Location - Bowling Green Bay National Park, North Queensland, Australia
Distance - 17 kilometres return
Time - 4-6 hours return
Difficulty - 4, easy to moderate walk on track, but some sections have a slight incline
At 1,218 metres, Mount Elliot is one of the highest peaks in Queensland and a unique rainforest refuge emerging above the savanna plains of the dry tropics. Overall, this range is comprised of a granite massif and has numerous small creeks and waterfalls on its slopes. In some areas above 600 metres, you may find small patches of remnant rainforest.
The high peak of Mount Elliot supports rainforest that once stretched north to Mount Spec and south to Eungella. Isolated as a result of a drying climate, Mount Elliot is now evolving independently from other rainforests and is an important local refuge for an array of flora and fauna. Indeed, its carved gorges and valleys and varying annual rainfall have created a diverse landscape that is rich in animal and plant life.
Alligator Creek starts close near Mount Elliot and flows into the valley between two rocky mountains, Mount Elliot and Saddle Mountain. The headwaters of Alligator Creek begin in the upland rainforests near Mount Elliot and descend via waterfalls and cascades that pour into deep pools.
Alligator Creek changes throughout the year, reflecting the seasons and weather patterns of North Queensland. We often experience two distinct seasons, the wet season and the dry season, and both have an enormous influence on the creek environment and its inhabitants. Alligator Creek not only sustains a wide range of aquatic plants and animals, but also serves as a reliable water source for many animals from the surrounding areas.
During the wet season, the Alligator Creek tumbles off the slopes of Mount Elliot and rushes down the creek line through lush, green hill slopes, scouring the rocky walls of the valley. Vegetation grows right down to the high water mark. The bed of the creek is filled with a rumbled mass of rocks, debris, and dry season growth.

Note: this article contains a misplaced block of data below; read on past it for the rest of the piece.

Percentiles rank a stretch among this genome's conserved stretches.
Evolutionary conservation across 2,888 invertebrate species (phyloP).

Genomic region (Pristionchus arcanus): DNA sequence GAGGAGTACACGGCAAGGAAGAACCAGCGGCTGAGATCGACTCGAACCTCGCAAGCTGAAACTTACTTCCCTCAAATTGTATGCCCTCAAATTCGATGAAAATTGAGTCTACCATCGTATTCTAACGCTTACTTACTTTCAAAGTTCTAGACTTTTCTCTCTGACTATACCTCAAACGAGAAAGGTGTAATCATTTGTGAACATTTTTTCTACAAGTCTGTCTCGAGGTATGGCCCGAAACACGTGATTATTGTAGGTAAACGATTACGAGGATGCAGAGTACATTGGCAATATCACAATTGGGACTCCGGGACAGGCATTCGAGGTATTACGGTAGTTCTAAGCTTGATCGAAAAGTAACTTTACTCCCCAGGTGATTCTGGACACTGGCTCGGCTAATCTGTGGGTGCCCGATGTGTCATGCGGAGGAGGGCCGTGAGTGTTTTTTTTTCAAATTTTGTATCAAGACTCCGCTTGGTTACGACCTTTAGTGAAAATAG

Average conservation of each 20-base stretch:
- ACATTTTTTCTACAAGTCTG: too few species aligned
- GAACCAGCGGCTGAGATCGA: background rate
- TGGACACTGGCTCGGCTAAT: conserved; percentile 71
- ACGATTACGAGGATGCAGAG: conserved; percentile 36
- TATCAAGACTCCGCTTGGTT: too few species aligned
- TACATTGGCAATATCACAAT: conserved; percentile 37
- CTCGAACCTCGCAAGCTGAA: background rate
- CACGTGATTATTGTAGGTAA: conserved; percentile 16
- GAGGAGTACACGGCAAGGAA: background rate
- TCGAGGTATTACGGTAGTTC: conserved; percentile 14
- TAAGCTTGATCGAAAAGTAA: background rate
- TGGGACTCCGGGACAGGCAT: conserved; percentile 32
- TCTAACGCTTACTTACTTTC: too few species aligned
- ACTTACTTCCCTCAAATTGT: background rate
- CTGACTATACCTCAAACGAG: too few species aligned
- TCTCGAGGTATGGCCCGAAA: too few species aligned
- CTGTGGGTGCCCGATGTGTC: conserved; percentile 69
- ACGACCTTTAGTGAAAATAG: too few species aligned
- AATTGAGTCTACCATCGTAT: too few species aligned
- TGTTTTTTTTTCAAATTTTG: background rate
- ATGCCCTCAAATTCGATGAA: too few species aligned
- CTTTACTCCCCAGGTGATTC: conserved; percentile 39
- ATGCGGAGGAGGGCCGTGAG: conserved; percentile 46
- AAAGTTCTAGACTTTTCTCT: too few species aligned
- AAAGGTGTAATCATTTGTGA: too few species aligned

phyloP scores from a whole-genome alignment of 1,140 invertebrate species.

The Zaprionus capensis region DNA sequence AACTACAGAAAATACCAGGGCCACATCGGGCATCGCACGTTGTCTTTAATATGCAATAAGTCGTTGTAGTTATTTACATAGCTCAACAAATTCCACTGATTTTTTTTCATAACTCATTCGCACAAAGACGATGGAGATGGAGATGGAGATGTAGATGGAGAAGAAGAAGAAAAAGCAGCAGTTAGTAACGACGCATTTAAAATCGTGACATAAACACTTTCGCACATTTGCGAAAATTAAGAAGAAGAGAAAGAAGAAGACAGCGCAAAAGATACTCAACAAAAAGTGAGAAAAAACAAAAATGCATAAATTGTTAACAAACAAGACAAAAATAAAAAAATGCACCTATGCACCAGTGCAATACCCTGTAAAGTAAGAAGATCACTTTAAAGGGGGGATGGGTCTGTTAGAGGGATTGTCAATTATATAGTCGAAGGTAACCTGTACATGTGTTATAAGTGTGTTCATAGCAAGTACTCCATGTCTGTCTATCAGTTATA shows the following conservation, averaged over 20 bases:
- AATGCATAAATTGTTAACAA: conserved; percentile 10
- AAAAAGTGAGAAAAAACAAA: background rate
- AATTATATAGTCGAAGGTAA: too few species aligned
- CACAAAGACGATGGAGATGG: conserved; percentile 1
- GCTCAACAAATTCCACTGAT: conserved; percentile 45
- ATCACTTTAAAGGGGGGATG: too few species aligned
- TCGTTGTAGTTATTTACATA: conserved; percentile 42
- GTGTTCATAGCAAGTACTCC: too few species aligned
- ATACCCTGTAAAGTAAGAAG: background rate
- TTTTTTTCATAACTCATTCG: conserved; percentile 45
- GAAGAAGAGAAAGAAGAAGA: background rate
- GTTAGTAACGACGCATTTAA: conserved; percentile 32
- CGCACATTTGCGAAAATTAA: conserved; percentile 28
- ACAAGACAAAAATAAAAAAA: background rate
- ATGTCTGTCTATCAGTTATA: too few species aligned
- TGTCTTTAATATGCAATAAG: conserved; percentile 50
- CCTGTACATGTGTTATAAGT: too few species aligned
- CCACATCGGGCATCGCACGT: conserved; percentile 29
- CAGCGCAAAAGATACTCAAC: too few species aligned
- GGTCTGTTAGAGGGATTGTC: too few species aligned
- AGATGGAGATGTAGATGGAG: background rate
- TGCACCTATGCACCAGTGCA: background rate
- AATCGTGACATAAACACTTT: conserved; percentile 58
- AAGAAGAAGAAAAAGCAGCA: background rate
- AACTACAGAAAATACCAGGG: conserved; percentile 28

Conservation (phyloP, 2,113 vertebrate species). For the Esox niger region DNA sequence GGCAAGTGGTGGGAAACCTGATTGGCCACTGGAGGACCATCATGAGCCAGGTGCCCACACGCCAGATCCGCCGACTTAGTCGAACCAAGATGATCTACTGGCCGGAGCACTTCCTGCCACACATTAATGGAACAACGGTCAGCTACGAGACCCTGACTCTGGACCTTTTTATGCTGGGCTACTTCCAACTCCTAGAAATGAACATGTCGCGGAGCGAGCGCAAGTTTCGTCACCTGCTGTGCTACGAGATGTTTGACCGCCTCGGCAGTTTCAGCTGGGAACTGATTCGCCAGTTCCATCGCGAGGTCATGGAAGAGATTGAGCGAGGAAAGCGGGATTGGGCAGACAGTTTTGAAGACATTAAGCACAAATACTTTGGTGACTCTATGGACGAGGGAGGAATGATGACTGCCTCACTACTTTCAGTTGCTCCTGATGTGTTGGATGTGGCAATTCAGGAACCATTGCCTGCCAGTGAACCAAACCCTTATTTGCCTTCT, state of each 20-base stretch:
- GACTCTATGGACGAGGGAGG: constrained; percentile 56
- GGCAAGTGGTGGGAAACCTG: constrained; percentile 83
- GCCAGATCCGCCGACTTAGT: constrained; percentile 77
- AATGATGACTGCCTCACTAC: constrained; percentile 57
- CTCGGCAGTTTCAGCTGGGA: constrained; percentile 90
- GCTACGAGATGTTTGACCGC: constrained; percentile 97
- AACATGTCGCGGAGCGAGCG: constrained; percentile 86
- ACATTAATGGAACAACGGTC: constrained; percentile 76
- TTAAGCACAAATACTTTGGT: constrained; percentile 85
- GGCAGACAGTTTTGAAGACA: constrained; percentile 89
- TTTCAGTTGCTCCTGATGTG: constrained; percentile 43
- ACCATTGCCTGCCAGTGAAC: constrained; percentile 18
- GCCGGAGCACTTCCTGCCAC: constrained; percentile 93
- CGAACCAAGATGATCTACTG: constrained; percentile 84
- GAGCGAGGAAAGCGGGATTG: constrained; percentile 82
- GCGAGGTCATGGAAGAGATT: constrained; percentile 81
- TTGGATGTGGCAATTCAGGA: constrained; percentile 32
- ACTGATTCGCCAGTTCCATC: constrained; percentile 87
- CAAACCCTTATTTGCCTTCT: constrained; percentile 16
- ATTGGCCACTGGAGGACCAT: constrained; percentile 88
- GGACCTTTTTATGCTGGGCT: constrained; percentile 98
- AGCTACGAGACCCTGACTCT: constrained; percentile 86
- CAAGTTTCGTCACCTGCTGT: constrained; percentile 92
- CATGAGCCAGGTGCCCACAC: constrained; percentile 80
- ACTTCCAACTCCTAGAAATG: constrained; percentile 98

During the dry season, however, water gently cascades over boulders and rocks into rippling pools of clear water. The creek often stops running in the late dry season before the rains of the wet season once again fill the creek line.
The Alligator Falls track traverses through the Bowling Green Bay National Park, starting from the southern end of the car park and continuing on from Cockatoo Creek venturing through woodland, where you will wade across creeks well into the valley. On the way, there is a clearing called "Hidden Valley", which is the site of an old homestead now long gone. Old mango trees and the clearing are the only evidence that it was ever occupied. Agile wallabies may be spotted here, as they feed closeby.
There are four creek crossings and some boulder scrambling required along the way. The walk is long and can be hot – especially in summer.
After you take the right fork toward the Alligator Falls camping area, you will continue to ascend through rocky vine thickets and over boulders after which you will emerge suddenly at the base of a massive granite cliff face. Now you will see and experience Alligator Creek Falls and its refreshing waterholes.
The falls are actually a series of steep sloping cascades. The track ends beside the creek at the base of the falls. With overhanging bottlebrush trees, damselflies skimming water, and butterflies dancing above the surface, these crossings are a perfect place to rest and catch your breath.
The track return is approximately a 17 kilometres. Return along the same track to the car park. Seven kilometres of this track is located under power lines, where it shares the same path as a management access road. This walk is long, can be hot, and should only be undertaken by fit walkers. This walk return can be completed in one day. Alternatively, some hikers do camp overnight at Alligator Falls camping are where camping permits are required.
Getting to the top of Alligator Creek Falls
The top of the falls offers private infinity swimming holes and views of Saddle Mountain, Giru, and the ocean. To get to the top of the falls, which is well worth the effort, there is a tagged bush track further to the right marked in orange, blue, and pink tape.
Alternatively for a shorter, more direct approach, and if the weather is dry, you can rock scramble (grade 10) up the right hand side. Do not attempt this in wet weather or even drizzle. Slippery rocks on the cliff face have caused falls and serious injuries. Even if you were to fall into the water, landing on submerged objects in the creek can also result in serious injury or death.
What to bring
- 3L of water and electrolytes if you think you will need them
- Trail snacks, morning tea, and lunch
- A hat, sunscreen, and insect repellent - this walk will be hot.
- Sun safe clothing
- Shoes and socks
- First Aid Kit
- Camera - there is so much beauty to capture on this walk
- Camping (available at Cockatoo Rock and Alligator Creek Falls)
- Wildlife watching
- Book reading
- Yoga on the rocks
- Scrambling and abseiling down Alligator Falls
Here's an interactive map of the area: